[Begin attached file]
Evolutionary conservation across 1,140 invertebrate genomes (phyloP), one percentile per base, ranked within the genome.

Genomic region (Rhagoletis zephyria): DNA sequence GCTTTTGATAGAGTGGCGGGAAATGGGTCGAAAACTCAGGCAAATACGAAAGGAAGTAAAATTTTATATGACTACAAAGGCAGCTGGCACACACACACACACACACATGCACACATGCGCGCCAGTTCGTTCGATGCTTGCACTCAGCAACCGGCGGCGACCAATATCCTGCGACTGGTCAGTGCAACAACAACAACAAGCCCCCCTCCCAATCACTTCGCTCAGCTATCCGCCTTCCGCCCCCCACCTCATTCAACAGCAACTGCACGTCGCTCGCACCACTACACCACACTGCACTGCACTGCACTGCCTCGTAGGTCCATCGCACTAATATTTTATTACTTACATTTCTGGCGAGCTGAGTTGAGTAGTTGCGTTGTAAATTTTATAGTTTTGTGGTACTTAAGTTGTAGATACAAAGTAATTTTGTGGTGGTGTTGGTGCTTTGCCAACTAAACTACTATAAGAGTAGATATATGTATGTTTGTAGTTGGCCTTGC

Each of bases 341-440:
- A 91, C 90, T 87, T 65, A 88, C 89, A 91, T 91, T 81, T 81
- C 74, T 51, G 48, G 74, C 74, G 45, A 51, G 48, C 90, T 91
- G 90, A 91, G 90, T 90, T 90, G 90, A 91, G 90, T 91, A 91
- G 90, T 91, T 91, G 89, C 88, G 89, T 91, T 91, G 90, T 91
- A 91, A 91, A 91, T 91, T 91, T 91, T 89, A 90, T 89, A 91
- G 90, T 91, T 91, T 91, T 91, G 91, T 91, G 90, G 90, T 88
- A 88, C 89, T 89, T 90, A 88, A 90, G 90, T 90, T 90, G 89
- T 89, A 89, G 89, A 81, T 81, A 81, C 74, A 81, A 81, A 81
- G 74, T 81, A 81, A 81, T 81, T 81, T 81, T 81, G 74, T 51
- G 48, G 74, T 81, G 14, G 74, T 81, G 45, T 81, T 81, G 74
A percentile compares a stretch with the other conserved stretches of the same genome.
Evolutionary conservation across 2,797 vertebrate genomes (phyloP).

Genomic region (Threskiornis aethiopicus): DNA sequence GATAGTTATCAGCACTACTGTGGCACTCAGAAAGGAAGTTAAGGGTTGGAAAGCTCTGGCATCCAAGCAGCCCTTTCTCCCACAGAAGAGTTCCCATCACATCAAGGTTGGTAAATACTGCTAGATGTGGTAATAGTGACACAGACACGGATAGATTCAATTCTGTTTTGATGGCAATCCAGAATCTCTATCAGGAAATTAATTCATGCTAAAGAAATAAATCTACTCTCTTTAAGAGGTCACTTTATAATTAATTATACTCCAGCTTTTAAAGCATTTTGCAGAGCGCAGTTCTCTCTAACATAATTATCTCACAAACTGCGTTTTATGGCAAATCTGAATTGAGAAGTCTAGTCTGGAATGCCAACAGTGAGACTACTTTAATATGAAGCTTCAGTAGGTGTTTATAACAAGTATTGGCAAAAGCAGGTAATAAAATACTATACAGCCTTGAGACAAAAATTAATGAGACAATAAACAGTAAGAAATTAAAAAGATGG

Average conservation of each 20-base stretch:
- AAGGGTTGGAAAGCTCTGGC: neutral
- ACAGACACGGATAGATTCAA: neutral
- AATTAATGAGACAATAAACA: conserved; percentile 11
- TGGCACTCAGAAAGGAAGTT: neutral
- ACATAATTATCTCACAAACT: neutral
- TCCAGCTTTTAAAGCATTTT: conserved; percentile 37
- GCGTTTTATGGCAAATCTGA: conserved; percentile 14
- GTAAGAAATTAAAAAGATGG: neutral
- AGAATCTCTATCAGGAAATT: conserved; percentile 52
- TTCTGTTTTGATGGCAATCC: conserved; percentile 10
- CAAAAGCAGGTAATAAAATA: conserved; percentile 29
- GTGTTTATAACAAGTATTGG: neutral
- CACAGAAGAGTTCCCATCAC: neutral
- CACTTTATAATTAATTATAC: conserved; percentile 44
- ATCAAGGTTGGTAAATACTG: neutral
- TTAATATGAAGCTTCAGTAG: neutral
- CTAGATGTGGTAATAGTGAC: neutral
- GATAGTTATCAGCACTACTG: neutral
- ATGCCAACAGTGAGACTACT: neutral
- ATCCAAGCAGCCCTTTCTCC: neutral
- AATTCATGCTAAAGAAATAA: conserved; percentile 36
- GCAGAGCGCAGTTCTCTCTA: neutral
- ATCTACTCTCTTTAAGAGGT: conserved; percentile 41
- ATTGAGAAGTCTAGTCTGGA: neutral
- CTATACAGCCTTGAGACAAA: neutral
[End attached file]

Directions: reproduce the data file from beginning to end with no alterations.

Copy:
Evolutionary conservation across 1,140 invertebrate genomes (phyloP), one percentile per base, ranked within the genome.

Genomic region (Rhagoletis zephyria): DNA sequence GCTTTTGATAGAGTGGCGGGAAATGGGTCGAAAACTCAGGCAAATACGAAAGGAAGTAAAATTTTATATGACTACAAAGGCAGCTGGCACACACACACACACACACATGCACACATGCGCGCCAGTTCGTTCGATGCTTGCACTCAGCAACCGGCGGCGACCAATATCCTGCGACTGGTCAGTGCAACAACAACAACAAGCCCCCCTCCCAATCACTTCGCTCAGCTATCCGCCTTCCGCCCCCCACCTCATTCAACAGCAACTGCACGTCGCTCGCACCACTACACCACACTGCACTGCACTGCACTGCCTCGTAGGTCCATCGCACTAATATTTTATTACTTACATTTCTGGCGAGCTGAGTTGAGTAGTTGCGTTGTAAATTTTATAGTTTTGTGGTACTTAAGTTGTAGATACAAAGTAATTTTGTGGTGGTGTTGGTGCTTTGCCAACTAAACTACTATAAGAGTAGATATATGTATGTTTGTAGTTGGCCTTGC

Each of bases 341-440:
- A 91, C 90, T 87, T 65, A 88, C 89, A 91, T 91, T 81, T 81
- C 74, T 51, G 48, G 74, C 74, G 45, A 51, G 48, C 90, T 91
- G 90, A 91, G 90, T 90, T 90, G 90, A 91, G 90, T 91, A 91
- G 90, T 91, T 91, G 89, C 88, G 89, T 91, T 91, G 90, T 91
- A 91, A 91, A 91, T 91, T 91, T 91, T 89, A 90, T 89, A 91
- G 90, T 91, T 91, T 91, T 91, G 91, T 91, G 90, G 90, T 88
- A 88, C 89, T 89, T 90, A 88, A 90, G 90, T 90, T 90, G 89
- T 89, A 89, G 89, A 81, T 81, A 81, C 74, A 81, A 81, A 81
- G 74, T 81, A 81, A 81, T 81, T 81, T 81, T 81, G 74, T 51
- G 48, G 74, T 81, G 14, G 74, T 81, G 45, T 81, T 81, G 74
A percentile compares a stretch with the other conserved stretches of the same genome.
Evolutionary conservation across 2,797 vertebrate genomes (phyloP).

Genomic region (Threskiornis aethiopicus): DNA sequence GATAGTTATCAGCACTACTGTGGCACTCAGAAAGGAAGTTAAGGGTTGGAAAGCTCTGGCATCCAAGCAGCCCTTTCTCCCACAGAAGAGTTCCCATCACATCAAGGTTGGTAAATACTGCTAGATGTGGTAATAGTGACACAGACACGGATAGATTCAATTCTGTTTTGATGGCAATCCAGAATCTCTATCAGGAAATTAATTCATGCTAAAGAAATAAATCTACTCTCTTTAAGAGGTCACTTTATAATTAATTATACTCCAGCTTTTAAAGCATTTTGCAGAGCGCAGTTCTCTCTAACATAATTATCTCACAAACTGCGTTTTATGGCAAATCTGAATTGAGAAGTCTAGTCTGGAATGCCAACAGTGAGACTACTTTAATATGAAGCTTCAGTAGGTGTTTATAACAAGTATTGGCAAAAGCAGGTAATAAAATACTATACAGCCTTGAGACAAAAATTAATGAGACAATAAACAGTAAGAAATTAAAAAGATGG

Average conservation of each 20-base stretch:
- AAGGGTTGGAAAGCTCTGGC: neutral
- ACAGACACGGATAGATTCAA: neutral
- AATTAATGAGACAATAAACA: conserved; percentile 11
- TGGCACTCAGAAAGGAAGTT: neutral
- ACATAATTATCTCACAAACT: neutral
- TCCAGCTTTTAAAGCATTTT: conserved; percentile 37
- GCGTTTTATGGCAAATCTGA: conserved; percentile 14
- GTAAGAAATTAAAAAGATGG: neutral
- AGAATCTCTATCAGGAAATT: conserved; percentile 52
- TTCTGTTTTGATGGCAATCC: conserved; percentile 10
- CAAAAGCAGGTAATAAAATA: conserved; percentile 29
- GTGTTTATAACAAGTATTGG: neutral
- CACAGAAGAGTTCCCATCAC: neutral
- CACTTTATAATTAATTATAC: conserved; percentile 44
- ATCAAGGTTGGTAAATACTG: neutral
- TTAATATGAAGCTTCAGTAG: neutral
- CTAGATGTGGTAATAGTGAC: neutral
- GATAGTTATCAGCACTACTG: neutral
- ATGCCAACAGTGAGACTACT: neutral
- ATCCAAGCAGCCCTTTCTCC: neutral
- AATTCATGCTAAAGAAATAA: conserved; percentile 36
- GCAGAGCGCAGTTCTCTCTA: neutral
- ATCTACTCTCTTTAAGAGGT: conserved; percentile 41
- ATTGAGAAGTCTAGTCTGGA: neutral
- CTATACAGCCTTGAGACAAA: neutral